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COLUMN: Did passport really expire?

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By Art Trujillo

COPENHAGEN, DENMARK — What exactly is an expiration date? Much after the fact, I pondered that question following a hassling by a usually-friendly staff of customs-passport inspectors at the airport in Copenhagen, Denmark.

This is our third trip here. Our passports, acquired in June 1999, show proof of our visits to this area twice before, in 2006, 2008 and this year. The policy is for each visitor landing at Kastrup International to furnish proof of residency.

The economy has made some trans-oceanic travel skimpy, and after landing from a half-empty flight, we figured we’d breeze through the passport check. We were last in the line of about 100. My wife Bonnie stopped at a kiosk manned by a gentleman who welcomed her to the land of Hans Christian Andersen. He checked her photo ID and passport, stamped the booklet and sent her on her way.

My ordeal, however, was not quite so anodyne. For several minutes I got chided for having an expired passport. Expired, by whose terms? I noticed that same “passport expired” message while at the Albuquerque Sunport the day before, but there, the officials simply advised me to renew it if I plan more travel. The expiration date is June 20, the same as Bonnie’s. Plenty of time, as our return date is June 1.

In Copenhagen, the woman who checked my passport gave me the same message: your passport is expired. No problem, I thought. “But,” she added, “there’s a chance we might not even allow you into this country.” Not wanting to raise a fuss, I listened politely as she explained the, well, customs of various countries, including the U.S.

Having made four post-9/11 trips overseas (one to Spain), I’m painfully aware of the extreme measures some countries take to screen passengers. The thought of a traveler being pinched, prodded and probed to check for anything dangerous is amusing, especially when happening to another.

This time, passing airport security back in Albuquerque was a breeze. Like everyone else, I removed my belt, shoes and everything metallic and sailed through. But once cleared on the U.S. side and booked for just one stop, in Atlanta, we lacked options. If the genial Danish passport inspector had taken an even tougher stance, what would have been the alternative? Being shipped back to America? Being held indefinitely?

She explained that “In America, you need to have your passport valid for at least three months before expiration, and in some cases, six.” Did she mean that a 10-year passport, set to expire on June 20, 2009, actually becomes invalid three to six months earlier?

I concede the advantages to early renewal of passports, which might lessen the amount of paperwork in issuing a brand new one. But yet, the inspector’s tack made me feel like a deadline-flouting, warning-ignoring, risk-taking, document-forging, police-escaping, IED-planting, authority-eluding, placard-carrying, customs office-defying traveler.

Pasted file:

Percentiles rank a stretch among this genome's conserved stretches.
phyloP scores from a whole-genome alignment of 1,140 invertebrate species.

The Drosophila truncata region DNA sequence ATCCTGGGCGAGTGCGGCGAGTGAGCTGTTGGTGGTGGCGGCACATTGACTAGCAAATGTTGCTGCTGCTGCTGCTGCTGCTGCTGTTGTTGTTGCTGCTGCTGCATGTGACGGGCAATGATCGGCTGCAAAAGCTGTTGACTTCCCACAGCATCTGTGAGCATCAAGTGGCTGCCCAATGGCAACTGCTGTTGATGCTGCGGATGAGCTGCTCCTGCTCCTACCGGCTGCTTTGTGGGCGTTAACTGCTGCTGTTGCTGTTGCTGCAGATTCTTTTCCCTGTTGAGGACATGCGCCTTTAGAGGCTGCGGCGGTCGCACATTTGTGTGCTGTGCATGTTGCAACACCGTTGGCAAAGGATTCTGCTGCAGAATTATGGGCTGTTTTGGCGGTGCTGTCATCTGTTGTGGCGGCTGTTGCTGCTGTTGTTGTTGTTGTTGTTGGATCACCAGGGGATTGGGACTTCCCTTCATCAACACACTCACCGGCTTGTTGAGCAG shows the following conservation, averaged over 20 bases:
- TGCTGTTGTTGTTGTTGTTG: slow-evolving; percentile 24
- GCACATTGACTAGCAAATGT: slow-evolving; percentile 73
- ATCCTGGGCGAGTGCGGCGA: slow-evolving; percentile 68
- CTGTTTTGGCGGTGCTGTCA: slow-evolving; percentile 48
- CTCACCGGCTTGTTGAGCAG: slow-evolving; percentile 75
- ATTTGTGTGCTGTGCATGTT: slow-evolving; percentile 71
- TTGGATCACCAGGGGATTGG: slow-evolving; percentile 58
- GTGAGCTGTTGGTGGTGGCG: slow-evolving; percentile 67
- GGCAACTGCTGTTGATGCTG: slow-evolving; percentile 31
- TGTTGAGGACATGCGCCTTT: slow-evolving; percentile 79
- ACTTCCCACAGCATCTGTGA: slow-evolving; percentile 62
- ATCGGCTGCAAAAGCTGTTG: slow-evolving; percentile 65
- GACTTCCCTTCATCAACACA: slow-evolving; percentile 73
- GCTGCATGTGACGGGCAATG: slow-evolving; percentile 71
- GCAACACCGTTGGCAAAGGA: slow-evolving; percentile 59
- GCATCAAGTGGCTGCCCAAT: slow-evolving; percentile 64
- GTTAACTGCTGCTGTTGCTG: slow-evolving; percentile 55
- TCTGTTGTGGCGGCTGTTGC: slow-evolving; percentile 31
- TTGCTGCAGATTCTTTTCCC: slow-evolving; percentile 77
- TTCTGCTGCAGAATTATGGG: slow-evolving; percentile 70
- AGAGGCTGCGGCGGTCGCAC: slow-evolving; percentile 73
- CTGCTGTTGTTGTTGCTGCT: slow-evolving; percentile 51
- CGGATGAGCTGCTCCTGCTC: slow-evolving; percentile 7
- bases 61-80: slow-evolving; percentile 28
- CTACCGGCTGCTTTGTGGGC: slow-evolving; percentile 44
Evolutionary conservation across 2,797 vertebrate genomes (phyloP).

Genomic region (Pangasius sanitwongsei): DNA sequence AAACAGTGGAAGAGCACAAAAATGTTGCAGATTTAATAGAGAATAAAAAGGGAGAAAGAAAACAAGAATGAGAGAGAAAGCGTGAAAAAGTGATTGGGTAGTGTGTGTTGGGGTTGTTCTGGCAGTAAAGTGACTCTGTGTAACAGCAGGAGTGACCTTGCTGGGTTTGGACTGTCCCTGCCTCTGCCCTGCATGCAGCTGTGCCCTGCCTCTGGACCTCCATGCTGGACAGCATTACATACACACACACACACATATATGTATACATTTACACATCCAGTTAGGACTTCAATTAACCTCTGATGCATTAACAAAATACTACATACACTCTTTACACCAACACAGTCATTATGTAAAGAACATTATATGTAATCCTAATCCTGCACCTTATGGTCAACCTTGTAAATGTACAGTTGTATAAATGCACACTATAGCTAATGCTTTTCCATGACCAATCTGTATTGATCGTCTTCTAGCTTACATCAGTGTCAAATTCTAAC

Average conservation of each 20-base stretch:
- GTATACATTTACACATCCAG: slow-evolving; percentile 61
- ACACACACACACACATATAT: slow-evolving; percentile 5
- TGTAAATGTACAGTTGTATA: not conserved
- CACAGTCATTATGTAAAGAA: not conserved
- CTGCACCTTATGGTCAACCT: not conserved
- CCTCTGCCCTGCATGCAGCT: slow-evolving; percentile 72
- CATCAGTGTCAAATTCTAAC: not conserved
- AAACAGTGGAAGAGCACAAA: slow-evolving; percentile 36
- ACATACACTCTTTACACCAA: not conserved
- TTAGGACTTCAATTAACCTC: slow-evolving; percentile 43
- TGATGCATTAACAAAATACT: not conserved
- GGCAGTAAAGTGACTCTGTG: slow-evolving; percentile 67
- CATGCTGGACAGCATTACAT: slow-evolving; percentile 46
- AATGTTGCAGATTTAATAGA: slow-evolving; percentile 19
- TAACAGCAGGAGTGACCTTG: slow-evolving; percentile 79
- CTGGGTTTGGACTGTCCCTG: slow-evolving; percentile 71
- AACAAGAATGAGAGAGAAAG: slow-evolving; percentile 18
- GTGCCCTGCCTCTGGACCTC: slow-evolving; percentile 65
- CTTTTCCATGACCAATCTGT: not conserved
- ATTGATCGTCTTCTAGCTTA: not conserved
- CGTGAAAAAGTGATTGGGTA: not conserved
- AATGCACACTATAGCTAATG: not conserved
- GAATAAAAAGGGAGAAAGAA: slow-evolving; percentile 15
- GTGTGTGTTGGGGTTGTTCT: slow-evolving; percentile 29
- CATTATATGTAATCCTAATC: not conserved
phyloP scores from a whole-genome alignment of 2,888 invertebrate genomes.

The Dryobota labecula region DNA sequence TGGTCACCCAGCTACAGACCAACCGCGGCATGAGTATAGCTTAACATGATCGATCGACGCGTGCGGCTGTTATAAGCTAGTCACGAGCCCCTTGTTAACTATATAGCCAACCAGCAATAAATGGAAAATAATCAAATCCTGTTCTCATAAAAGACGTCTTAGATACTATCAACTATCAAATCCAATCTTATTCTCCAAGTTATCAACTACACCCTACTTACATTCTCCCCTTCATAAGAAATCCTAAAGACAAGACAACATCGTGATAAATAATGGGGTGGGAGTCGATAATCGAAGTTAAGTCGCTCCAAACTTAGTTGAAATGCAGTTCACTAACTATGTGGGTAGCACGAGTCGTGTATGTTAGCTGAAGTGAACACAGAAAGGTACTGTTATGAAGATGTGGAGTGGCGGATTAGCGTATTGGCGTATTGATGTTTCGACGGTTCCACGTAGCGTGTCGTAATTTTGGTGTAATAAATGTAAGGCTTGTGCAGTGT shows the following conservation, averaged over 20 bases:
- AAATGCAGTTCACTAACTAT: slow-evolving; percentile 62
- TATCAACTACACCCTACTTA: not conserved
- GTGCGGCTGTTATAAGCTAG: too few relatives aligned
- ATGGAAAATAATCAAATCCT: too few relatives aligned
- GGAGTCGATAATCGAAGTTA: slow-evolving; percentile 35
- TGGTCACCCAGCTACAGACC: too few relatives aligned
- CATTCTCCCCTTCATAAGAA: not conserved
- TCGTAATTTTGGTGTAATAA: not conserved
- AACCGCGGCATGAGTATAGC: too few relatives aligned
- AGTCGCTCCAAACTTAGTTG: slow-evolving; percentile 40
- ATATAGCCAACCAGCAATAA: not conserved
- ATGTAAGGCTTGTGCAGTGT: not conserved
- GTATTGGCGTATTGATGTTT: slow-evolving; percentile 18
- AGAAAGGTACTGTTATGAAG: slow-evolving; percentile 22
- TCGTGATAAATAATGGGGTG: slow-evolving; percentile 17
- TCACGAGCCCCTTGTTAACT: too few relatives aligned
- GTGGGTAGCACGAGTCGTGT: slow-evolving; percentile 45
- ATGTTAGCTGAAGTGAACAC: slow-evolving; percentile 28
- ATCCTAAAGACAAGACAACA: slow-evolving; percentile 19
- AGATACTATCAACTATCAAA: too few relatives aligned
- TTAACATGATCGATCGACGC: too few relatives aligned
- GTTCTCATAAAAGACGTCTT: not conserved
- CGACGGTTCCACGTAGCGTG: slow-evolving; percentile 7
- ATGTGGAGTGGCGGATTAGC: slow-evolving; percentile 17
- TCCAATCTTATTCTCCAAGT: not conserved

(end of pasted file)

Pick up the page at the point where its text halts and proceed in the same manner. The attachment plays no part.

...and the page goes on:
Does the almost-expiration-date policy apply for driver’s licenses and insurance policies as well? Common sense would indicate that my passport is good until the last day, June 20, not last March and certainly not last January.

It’s true that customs officials have no way of knowing how long a person plans to stay in that country; my plan could have been to remain in Denmark all summer. But telling them that we’d come just for a short visit — honest — to attend the baptism of our 3-month-old granddaughter, Ellen Vestergaard Trujillo, apparently didn’t seem convincing.

Well, Madam Passport Inspector let me get off with a warning, that I might have trouble on the return flight, but she acted as if it were solely through grace on her part that I now enjoy life in northern Europe this time of year.

Glad to be here, but I wish the inspector hadn’t implied that her kindness and influence alone made it possible for me to stay. That simply goes against all I’ve experienced about Scandinavian hospitality.

• • •

But what if the aging document indeed expires during the weeks it takes to sort out the paperwork and I become an unofficial Dane? One of the requirements of remaining here is learning their language. Well, by accident, I came across “Just As Well I’m Leaving,” a humorous book on the life of Hans Christian Andersen, by Michael Booth, a journalist.

Critical of the way the Danish language sounds to an American, Booth writes, “When the Danes speak, it invariably sounds like they are telling you off.”

“‘I love you’ is ‘Jeg elsker dig,’ pronounced something like ‘Yiye ellskere die.’ When shouted it sounds like something a Viking might yell as he plunges his horned helmet into your guts. Danish is not the language of love; it’s more the language of an angry farmer who has just caught you trespassing on his turnips.”

Learn the Danish language? I have enough trouble with English. And learning another Germanic language, which, incidentally, is a closer relative of English than is Spanish, isn’t in my cards.

It would be nice simply to be allowed to go back home.

Art Trujillo is a copy editor at the Optic and a contributing member of the newspaper’s Editorial Board. He may be reached by calling 425-6796 or by e-mail to artbt@rezio.net or atrujillo@lasvegasoptic.com.